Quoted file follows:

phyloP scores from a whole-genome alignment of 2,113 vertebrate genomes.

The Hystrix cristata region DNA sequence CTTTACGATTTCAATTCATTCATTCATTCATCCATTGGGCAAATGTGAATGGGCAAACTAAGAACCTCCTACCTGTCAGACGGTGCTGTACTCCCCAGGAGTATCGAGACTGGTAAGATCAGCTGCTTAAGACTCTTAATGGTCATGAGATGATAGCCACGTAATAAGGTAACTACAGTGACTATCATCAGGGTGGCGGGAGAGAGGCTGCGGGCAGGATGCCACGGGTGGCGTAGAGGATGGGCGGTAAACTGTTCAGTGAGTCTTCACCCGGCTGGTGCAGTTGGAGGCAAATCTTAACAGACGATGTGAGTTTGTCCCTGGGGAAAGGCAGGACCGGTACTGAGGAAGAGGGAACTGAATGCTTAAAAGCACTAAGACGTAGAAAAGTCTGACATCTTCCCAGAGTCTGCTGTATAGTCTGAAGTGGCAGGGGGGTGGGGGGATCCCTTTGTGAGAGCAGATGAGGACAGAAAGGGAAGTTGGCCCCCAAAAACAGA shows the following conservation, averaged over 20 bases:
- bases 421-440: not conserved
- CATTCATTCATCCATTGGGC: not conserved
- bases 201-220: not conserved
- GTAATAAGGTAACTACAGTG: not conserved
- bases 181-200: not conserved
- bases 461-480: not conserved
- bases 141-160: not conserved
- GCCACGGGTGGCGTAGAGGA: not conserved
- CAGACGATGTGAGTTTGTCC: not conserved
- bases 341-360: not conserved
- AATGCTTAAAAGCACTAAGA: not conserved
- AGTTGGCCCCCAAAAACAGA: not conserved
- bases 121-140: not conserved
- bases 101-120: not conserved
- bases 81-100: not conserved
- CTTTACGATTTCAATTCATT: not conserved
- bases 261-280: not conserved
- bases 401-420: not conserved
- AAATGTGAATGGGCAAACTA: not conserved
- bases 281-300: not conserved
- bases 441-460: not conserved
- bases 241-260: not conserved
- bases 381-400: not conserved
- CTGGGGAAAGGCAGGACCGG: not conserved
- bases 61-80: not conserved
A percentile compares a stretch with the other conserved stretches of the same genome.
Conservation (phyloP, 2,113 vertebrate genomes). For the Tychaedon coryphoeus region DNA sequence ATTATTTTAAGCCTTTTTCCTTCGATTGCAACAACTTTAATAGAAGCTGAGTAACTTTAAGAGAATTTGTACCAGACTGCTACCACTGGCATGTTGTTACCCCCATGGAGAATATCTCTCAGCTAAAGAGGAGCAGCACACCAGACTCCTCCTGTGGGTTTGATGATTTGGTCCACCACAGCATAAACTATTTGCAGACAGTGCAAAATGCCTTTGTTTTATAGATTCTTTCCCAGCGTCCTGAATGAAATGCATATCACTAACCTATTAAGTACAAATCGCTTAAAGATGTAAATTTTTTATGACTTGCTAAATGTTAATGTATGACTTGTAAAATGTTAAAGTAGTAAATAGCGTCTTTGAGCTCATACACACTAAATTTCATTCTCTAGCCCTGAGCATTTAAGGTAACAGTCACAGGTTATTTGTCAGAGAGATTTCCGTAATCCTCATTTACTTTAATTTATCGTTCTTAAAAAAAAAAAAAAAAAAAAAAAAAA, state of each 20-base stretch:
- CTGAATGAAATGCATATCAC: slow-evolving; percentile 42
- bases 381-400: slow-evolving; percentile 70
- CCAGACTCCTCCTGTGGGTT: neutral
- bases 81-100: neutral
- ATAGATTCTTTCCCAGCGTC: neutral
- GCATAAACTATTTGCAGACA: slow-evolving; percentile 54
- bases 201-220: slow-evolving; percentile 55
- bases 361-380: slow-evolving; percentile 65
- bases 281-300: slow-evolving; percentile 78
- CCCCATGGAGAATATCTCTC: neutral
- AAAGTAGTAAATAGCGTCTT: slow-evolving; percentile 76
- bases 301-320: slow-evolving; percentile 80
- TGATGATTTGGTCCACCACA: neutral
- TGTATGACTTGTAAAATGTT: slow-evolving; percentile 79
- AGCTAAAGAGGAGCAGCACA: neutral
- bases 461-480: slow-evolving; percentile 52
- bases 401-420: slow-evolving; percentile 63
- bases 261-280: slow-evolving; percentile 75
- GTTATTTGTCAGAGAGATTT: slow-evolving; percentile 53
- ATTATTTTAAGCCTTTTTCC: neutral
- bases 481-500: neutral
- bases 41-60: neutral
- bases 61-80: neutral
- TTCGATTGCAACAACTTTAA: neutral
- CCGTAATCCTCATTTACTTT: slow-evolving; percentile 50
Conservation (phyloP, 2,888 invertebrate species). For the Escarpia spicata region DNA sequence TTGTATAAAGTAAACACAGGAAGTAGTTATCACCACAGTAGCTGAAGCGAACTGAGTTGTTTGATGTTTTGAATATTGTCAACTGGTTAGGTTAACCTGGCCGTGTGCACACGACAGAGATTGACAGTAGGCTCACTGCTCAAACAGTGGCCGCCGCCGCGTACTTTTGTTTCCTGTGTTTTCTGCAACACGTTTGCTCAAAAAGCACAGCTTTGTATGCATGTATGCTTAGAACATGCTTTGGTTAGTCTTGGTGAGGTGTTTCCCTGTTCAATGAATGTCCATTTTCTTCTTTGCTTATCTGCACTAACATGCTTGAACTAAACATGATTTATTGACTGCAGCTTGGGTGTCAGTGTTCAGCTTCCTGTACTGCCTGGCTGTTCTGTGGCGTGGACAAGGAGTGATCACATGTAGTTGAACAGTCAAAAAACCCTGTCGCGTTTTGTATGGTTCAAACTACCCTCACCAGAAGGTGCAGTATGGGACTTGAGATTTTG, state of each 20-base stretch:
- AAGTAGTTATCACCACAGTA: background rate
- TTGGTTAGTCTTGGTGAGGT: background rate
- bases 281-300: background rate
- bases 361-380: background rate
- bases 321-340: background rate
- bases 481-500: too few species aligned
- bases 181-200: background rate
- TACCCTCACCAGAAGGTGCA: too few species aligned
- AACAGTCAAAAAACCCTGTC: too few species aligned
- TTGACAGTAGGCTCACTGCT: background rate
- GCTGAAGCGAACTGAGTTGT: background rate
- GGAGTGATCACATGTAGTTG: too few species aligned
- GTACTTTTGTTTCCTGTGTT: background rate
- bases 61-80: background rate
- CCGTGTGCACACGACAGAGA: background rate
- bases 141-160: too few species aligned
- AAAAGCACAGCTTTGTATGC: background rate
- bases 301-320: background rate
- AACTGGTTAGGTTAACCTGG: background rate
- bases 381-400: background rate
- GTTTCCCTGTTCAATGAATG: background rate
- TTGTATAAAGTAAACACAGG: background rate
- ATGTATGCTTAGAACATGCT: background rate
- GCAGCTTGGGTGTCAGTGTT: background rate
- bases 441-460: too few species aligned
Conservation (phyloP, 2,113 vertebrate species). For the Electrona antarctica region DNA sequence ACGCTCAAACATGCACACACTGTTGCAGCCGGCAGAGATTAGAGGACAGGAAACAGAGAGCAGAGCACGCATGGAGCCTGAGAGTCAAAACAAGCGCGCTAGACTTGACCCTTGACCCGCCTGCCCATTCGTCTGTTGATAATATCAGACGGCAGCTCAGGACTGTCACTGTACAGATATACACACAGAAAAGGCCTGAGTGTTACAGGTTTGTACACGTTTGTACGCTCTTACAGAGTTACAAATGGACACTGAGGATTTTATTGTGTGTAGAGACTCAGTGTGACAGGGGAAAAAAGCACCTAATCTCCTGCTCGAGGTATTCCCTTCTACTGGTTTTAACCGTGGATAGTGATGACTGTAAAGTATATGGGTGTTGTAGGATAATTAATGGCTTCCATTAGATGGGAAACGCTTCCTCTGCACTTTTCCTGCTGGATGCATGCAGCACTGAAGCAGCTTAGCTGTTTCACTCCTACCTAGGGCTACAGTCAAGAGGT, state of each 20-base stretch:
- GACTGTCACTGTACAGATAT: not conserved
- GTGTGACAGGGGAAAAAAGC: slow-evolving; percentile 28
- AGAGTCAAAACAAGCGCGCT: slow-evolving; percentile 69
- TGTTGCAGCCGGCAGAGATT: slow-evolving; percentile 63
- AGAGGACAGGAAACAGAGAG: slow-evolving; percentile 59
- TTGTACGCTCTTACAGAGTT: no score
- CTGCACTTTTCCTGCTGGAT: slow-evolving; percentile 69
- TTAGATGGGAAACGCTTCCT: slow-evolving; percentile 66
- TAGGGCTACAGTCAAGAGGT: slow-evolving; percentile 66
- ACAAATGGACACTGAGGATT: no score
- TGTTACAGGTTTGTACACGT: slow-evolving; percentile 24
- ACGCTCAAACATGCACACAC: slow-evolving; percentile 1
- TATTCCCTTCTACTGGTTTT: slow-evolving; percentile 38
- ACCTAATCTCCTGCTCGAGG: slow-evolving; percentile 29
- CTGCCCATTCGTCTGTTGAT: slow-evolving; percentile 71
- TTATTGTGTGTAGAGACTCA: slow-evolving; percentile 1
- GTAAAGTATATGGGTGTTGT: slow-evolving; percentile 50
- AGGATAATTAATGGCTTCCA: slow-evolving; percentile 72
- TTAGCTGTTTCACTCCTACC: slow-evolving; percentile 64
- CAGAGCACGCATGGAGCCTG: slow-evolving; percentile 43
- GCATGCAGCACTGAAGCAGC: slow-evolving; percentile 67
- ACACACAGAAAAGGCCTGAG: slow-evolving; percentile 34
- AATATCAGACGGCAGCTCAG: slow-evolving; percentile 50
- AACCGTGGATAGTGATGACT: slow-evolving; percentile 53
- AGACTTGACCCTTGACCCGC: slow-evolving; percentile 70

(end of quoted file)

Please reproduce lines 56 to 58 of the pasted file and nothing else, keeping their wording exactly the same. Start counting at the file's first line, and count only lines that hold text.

- AAGTAGTTATCACCACAGTA: background rate
- TTGGTTAGTCTTGGTGAGGT: background rate
- bases 281-300: background rate